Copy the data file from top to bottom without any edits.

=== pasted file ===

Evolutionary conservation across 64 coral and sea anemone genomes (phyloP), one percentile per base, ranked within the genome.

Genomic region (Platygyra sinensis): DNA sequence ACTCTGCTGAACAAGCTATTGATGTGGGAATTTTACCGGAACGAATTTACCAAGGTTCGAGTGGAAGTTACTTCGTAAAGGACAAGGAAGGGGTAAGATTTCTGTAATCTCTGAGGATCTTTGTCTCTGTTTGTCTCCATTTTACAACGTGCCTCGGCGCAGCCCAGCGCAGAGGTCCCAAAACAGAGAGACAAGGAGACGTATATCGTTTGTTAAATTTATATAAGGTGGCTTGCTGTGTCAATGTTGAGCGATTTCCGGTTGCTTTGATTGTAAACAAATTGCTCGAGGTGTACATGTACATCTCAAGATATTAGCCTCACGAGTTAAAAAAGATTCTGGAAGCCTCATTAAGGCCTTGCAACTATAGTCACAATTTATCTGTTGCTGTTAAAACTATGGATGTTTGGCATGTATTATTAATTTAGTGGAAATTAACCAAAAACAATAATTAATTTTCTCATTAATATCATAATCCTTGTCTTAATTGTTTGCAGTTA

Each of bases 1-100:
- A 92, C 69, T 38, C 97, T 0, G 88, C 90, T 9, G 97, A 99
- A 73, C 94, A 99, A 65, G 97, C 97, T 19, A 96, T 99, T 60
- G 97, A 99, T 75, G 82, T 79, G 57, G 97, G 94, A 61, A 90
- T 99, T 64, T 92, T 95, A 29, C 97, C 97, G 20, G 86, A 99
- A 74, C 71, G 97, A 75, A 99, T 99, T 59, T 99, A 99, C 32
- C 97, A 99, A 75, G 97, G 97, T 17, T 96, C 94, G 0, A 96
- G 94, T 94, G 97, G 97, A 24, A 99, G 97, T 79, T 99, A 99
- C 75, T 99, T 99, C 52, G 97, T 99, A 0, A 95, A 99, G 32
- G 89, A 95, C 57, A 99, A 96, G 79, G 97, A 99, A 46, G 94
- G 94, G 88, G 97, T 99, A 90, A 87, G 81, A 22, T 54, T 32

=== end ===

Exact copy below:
Evolutionary conservation across 64 coral and sea anemone genomes (phyloP), one percentile per base, ranked within the genome.

Genomic region (Platygyra sinensis): DNA sequence ACTCTGCTGAACAAGCTATTGATGTGGGAATTTTACCGGAACGAATTTACCAAGGTTCGAGTGGAAGTTACTTCGTAAAGGACAAGGAAGGGGTAAGATTTCTGTAATCTCTGAGGATCTTTGTCTCTGTTTGTCTCCATTTTACAACGTGCCTCGGCGCAGCCCAGCGCAGAGGTCCCAAAACAGAGAGACAAGGAGACGTATATCGTTTGTTAAATTTATATAAGGTGGCTTGCTGTGTCAATGTTGAGCGATTTCCGGTTGCTTTGATTGTAAACAAATTGCTCGAGGTGTACATGTACATCTCAAGATATTAGCCTCACGAGTTAAAAAAGATTCTGGAAGCCTCATTAAGGCCTTGCAACTATAGTCACAATTTATCTGTTGCTGTTAAAACTATGGATGTTTGGCATGTATTATTAATTTAGTGGAAATTAACCAAAAACAATAATTAATTTTCTCATTAATATCATAATCCTTGTCTTAATTGTTTGCAGTTA

Each of bases 1-100:
- A 92, C 69, T 38, C 97, T 0, G 88, C 90, T 9, G 97, A 99
- A 73, C 94, A 99, A 65, G 97, C 97, T 19, A 96, T 99, T 60
- G 97, A 99, T 75, G 82, T 79, G 57, G 97, G 94, A 61, A 90
- T 99, T 64, T 92, T 95, A 29, C 97, C 97, G 20, G 86, A 99
- A 74, C 71, G 97, A 75, A 99, T 99, T 59, T 99, A 99, C 32
- C 97, A 99, A 75, G 97, G 97, T 17, T 96, C 94, G 0, A 96
- G 94, T 94, G 97, G 97, A 24, A 99, G 97, T 79, T 99, A 99
- C 75, T 99, T 99, C 52, G 97, T 99, A 0, A 95, A 99, G 32
- G 89, A 95, C 57, A 99, A 96, G 79, G 97, A 99, A 46, G 94
- G 94, G 88, G 97, T 99, A 90, A 87, G 81, A 22, T 54, T 32